How curiosity can change your life and your business
by Carolyn Campbell, MA, CPPC

Whether I am exploring the country or wandering through the city, I simply adore ‘walk-abouts’. As I lazily amble through a store, a neighborhood or even a small town, I find that engaging in conversation with strangers provides amazing opportunities to step into someone else’s world, even if just for a moment, and connect in unexpectedly insightful ways.

Recently, on my way home from the bank, I walked by two young men leaning against a storefront. As I passed by with my dog in tow, one of them leaned toward me and said, “You, too—you’re a slave.” I could have kept walking, my head tucked as if I didn’t hear them.

Instead, I stopped and said, “You’re right, sometimes I do feel enslaved by life’s demands.” I asked them about their own lives, and the young men openly shared their passions and their uncertainties. I was amazed by how quickly our conversation dove to the heart of our lives…as strangers, on a street corner. As I headed home, I thought about all the people I know who have felt enslaved by their work or encumbered by pressures that weigh heavily on their spirit. The strangers’ reflections gave me new language for the challenges many people are facing in these difficult economic times. Now, instead of hurrying along, we say ‘hey’ to each other as I pass by their shop.

What I love most about “stranger talking” is that, by its nature, it is not limited by the usual expectations we bring to conversations: fixing a situation, dealing with an irritating boss, or drumming up business. Instead, these encounters offer an opportunity to step beyond polite banter and practice having curious, genuine interactions that connect us in a profoundly honest manner.

How might such encounters impact your own life? Take a moment to consider:

• How do you move through your life? How much interaction do you have with strangers? How do you reach beyond your circle of comfort to create community connections?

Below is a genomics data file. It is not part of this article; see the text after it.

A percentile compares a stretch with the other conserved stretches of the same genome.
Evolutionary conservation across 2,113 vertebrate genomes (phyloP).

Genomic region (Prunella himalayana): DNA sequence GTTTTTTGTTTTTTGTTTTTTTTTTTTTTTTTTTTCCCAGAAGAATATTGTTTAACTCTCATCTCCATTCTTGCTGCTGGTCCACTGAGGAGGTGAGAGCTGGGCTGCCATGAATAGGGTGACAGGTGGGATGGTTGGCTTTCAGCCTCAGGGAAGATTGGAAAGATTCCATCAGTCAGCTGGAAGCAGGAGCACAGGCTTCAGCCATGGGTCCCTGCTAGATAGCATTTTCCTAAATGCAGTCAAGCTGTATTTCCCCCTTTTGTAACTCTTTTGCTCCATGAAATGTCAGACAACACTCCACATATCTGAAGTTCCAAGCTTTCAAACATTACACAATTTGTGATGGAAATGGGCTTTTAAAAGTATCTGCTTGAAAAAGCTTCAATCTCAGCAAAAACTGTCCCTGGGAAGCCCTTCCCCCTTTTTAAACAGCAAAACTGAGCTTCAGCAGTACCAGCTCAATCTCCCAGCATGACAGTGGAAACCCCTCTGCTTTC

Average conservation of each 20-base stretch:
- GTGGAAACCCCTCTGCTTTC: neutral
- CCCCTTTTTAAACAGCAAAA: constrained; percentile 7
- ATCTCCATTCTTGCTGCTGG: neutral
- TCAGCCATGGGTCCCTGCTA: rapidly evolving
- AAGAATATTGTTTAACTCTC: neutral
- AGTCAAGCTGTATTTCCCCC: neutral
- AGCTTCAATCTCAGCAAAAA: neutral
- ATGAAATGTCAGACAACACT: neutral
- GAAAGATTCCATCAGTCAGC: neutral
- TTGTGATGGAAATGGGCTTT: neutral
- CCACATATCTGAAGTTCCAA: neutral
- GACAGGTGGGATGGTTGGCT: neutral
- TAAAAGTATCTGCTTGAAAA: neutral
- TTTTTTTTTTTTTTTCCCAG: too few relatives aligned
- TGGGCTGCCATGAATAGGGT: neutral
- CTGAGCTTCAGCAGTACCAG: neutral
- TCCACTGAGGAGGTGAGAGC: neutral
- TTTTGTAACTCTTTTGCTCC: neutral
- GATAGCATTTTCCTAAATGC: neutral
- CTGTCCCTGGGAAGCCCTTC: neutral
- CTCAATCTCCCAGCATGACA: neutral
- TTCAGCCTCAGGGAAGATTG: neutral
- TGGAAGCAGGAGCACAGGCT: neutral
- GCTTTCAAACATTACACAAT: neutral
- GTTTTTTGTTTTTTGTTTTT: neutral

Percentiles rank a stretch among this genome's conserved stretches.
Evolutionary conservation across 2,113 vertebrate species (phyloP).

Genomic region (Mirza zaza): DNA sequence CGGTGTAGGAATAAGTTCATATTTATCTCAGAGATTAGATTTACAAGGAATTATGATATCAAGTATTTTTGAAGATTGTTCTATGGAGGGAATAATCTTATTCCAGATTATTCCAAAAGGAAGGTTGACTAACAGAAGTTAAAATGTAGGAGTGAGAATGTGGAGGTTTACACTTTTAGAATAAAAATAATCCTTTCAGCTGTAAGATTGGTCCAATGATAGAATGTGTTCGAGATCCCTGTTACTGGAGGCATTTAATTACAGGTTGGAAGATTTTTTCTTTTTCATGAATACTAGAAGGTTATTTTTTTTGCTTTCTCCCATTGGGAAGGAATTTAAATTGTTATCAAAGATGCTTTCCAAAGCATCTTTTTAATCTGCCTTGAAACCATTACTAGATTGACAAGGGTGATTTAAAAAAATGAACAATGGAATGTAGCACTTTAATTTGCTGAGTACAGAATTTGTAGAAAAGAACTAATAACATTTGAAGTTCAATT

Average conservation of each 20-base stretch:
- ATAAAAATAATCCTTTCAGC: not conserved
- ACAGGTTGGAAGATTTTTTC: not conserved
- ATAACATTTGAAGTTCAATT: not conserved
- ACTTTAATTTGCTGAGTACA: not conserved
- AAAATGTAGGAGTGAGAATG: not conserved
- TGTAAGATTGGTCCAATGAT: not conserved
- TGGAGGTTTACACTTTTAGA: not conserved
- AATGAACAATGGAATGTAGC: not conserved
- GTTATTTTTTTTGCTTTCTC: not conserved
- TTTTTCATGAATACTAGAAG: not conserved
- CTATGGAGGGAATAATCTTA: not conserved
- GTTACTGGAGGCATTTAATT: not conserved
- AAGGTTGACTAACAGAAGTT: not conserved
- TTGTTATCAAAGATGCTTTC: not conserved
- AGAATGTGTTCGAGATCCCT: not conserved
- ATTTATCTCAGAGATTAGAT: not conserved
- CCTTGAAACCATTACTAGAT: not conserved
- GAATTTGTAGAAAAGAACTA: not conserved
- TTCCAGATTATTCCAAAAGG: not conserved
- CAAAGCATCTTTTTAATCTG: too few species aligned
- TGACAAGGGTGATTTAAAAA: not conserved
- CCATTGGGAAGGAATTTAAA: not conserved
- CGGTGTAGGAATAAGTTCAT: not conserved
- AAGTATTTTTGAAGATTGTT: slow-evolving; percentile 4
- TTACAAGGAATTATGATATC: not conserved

• In your partnerships (personal and professional), what might be different if you really got curious with your loved ones—as if their lives were new to you? What baggage might be left behind? What expectations might be discarded? And, more importantly, what gems of discovery await you if you bring genuine curiosity?

• If you engaged potential clients without attachment to an outcome, how would your interactions change? Would you be less timid or intimidated? Would you relax a bit more? Imagine that, instead of ‘selling’, you simply dove into their life and desires. What would you ask them if you didn’t really care about ‘getting the sale’ but rather who they were and what inspired their life?

I find it fascinating that the seemingly random people I meet “stranger talking” are often aligned with my life in curious ways. Perhaps it’s because I talk to people who intrigue me. Perhaps we share common values and interests because we meet in places that inspire us. Whatever it is, I am often stunned by the relationships that develop. You might just be surprised by who awaits you down the next grocery store aisle, at the gas station or on your dog walk.

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Carolyn Campbell has more than 30 years’ experience working with non-profit and for-profit businesses. In creative and connecting ways, Carolyn melds her expertise in community outreach, education and business development to help clients expand their reach and increase their impact…using their unique approach to life. Her areas of specialty include leadership, visioning, outreach and community building.